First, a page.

Gigs raises $20M to help any company become an MVNO • TechCrunch


A new startup wants to make it easier for any company to sell phone and data plans as part of their own brand of mobile network subscriptions — and it’s got the backing of notable investors, including Google’s early stage venture capital arm Gradient, to help. Ventures and CEO of Uber.

In the year Formed in 2020 from Germany and self-described as a “phone plans strip”, Giggs has been flying under the radar until now. But the Berlin-based startup graduated from Y Combinator’s accelerator program last year and received about $4 million in funding (via a revolving loan) ahead of the $20 million Series A round it’s announcing today.

In short, Gigs allows any company – a bank, a ride-hailing company or a video streaming service – to sell their mobile phone subscription plans (including data, SMS and voice) to their customers. These plans are fully customizable for a specific use case, for example a retail chain may want to launch a fully featured mobile network under their own brand, or a manufacturer of 4G-enabled wearables may want to monetize data subscriptions on each. They sell the physical part. Or, perhaps, the company’s human resources department has decided that it wants to send its own phone plans with the devices of its employees.

We are talking, of course, of mobile virtual network operators (MVNO), of which there are many around the world.

For example, in the US there is Google Fi built on top of T-Mobile and US Cellular, and Ryan Reynolds-backed Mint Mobile PG from T-Mobile infrastructure. Elsewhere in the world, Aldi Talk – an MVNO powered by German supermarket Aldi – has grown on Telefonica’s network in a handful of markets, while the UK counts dozens of MVNOs from the country’s four main carriers.

MVNO in a box

But while it’s already possible for any company to become an MVNO, it’s typically a tedious and time-consuming process — one that ultimately offers little flexibility. And this is where Giggs enters the fray.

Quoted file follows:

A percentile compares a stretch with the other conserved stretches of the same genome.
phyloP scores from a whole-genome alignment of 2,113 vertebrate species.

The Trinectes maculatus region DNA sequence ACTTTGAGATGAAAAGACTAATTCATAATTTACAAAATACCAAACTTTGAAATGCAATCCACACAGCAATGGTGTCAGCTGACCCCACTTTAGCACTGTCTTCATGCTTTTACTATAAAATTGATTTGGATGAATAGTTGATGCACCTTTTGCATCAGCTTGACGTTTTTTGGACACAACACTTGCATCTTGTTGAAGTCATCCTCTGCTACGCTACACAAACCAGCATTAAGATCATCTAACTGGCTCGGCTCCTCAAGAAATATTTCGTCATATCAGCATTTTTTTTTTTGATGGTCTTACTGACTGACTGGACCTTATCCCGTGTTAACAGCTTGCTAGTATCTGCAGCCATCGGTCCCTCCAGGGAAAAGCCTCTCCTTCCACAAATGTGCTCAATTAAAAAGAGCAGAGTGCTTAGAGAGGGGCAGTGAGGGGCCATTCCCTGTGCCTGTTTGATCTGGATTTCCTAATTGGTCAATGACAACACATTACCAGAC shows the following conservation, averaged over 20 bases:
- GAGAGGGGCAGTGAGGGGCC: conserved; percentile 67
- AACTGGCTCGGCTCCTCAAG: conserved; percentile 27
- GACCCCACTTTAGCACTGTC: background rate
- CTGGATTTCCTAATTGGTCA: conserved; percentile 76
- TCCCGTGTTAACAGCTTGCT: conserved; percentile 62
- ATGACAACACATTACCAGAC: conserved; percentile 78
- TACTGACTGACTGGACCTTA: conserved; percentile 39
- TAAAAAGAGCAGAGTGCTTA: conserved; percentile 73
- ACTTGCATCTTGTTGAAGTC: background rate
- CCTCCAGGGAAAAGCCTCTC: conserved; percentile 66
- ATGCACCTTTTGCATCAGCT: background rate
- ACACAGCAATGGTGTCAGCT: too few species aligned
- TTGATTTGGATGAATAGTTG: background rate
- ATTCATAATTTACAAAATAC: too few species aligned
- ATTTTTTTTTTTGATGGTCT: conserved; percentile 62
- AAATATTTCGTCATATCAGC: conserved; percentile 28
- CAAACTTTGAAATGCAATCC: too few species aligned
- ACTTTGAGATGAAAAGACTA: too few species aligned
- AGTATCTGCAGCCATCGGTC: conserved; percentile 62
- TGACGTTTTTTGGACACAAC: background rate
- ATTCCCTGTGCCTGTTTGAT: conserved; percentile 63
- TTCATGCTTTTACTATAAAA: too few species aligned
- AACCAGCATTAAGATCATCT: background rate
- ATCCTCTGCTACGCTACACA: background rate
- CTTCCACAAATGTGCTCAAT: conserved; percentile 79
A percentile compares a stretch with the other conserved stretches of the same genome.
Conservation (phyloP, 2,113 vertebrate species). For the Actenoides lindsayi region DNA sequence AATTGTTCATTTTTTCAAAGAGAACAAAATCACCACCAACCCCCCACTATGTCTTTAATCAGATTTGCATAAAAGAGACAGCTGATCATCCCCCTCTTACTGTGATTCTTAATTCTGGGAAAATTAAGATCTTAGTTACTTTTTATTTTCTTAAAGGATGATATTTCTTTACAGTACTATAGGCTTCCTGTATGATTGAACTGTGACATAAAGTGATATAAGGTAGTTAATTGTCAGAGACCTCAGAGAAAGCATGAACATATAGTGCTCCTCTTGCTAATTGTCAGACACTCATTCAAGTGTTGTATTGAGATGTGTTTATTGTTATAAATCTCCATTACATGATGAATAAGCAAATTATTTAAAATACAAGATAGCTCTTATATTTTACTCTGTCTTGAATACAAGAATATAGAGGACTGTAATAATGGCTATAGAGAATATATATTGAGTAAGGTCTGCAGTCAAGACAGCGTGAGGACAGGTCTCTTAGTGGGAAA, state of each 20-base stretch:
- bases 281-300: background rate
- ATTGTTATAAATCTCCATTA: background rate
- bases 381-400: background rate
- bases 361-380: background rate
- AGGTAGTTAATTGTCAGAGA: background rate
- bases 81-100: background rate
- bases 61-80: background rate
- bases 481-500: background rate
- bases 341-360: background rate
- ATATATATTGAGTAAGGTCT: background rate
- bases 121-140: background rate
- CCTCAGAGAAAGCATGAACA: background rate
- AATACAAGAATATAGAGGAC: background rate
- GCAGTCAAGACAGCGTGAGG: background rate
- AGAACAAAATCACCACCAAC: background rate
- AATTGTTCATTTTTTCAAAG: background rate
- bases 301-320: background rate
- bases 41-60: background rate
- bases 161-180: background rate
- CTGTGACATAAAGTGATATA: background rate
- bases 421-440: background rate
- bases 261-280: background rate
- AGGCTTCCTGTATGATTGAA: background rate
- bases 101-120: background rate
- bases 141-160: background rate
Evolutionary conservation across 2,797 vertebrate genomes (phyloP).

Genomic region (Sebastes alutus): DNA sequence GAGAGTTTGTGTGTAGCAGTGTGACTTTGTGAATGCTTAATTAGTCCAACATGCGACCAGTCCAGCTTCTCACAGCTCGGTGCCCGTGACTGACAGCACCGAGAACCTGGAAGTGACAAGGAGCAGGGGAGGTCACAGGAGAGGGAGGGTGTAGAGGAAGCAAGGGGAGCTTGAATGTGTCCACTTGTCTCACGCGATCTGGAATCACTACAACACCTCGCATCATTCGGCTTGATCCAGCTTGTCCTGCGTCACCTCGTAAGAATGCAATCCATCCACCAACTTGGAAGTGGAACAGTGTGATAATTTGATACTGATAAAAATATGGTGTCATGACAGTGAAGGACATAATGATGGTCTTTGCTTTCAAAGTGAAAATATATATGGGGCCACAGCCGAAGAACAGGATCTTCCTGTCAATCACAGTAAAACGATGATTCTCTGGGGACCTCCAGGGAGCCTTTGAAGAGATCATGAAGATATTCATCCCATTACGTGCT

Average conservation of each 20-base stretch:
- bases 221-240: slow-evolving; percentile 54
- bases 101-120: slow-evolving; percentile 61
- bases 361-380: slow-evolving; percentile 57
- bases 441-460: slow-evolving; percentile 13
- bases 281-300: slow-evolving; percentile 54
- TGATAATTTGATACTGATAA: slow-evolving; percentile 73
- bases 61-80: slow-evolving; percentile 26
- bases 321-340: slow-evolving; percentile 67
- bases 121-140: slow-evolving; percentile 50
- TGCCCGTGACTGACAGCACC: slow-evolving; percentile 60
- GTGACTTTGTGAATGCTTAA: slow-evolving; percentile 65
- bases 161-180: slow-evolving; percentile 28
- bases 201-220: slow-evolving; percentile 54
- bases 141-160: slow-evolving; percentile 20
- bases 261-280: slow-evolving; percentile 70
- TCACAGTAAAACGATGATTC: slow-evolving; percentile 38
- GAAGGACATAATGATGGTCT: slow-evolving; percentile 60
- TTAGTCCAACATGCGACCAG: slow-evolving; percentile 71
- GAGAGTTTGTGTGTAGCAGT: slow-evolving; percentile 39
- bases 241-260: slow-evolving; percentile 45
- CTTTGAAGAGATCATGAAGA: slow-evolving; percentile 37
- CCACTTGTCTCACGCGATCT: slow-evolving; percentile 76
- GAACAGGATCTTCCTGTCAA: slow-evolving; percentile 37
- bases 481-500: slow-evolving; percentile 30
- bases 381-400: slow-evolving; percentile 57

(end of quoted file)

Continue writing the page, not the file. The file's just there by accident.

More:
Today, any entity must negotiate phone plans (ie becoming an MVNO) with major telecom providers – in the US these include AT&T, T-Mobile and Verizon – which is not only an expensive process to endure. But it requires significant technical work, including building software to manage network integrations and user subscriptions.

Jiggs, on the other hand, aggregates all telecom operators’ APIs (application programming interfaces) into one easily accessible layer, lowering the barrier to entry.

Giggs CEO Herman Frank told TechCrunch, “With Giggs, companies can offer phone plans in any market they operate at a significantly lower cost, with the same integration time of two to 14 days.” Ultimately, businesses build Giggs’ infrastructure to be at least 20 times more powerful than their brand identity. They can create their own mobile services that are fast, easy and cheap.”

Giggs was founded by Dennis J. Bauer and Herman Frank. Image credits: Gigs

Giggs can provide this by purchasing large amounts of data, voice and SMS capacity and distributing this capacity in markets where its customers need it. their own needs.

“Then we can set up our own plans at our own prices and create packages according to the needs of our customers,” said Frank. “We also have market-rate plans that you won’t find on other carriers, which can easily be resold by our customers at impressive margins.”

Sim city

While gigs offered traditional “physical” SIM cards as a white-label product, the emergence of the modern embedded SIM (eSIM) card is simplifying things by allowing companies to offer virtual SIM cards on virtually any device. The latest iPhones in the US market don’t even have a physical SIM card slot, which is why Gigs has at least one eye on the future of running digital MVNOs with no physical footprint.

In fact, the company now enables eSIM activation by simply scanning a QR code for the end user. And by supporting both SIM and eSIM, Gigs can handle 100% of its income efficiently.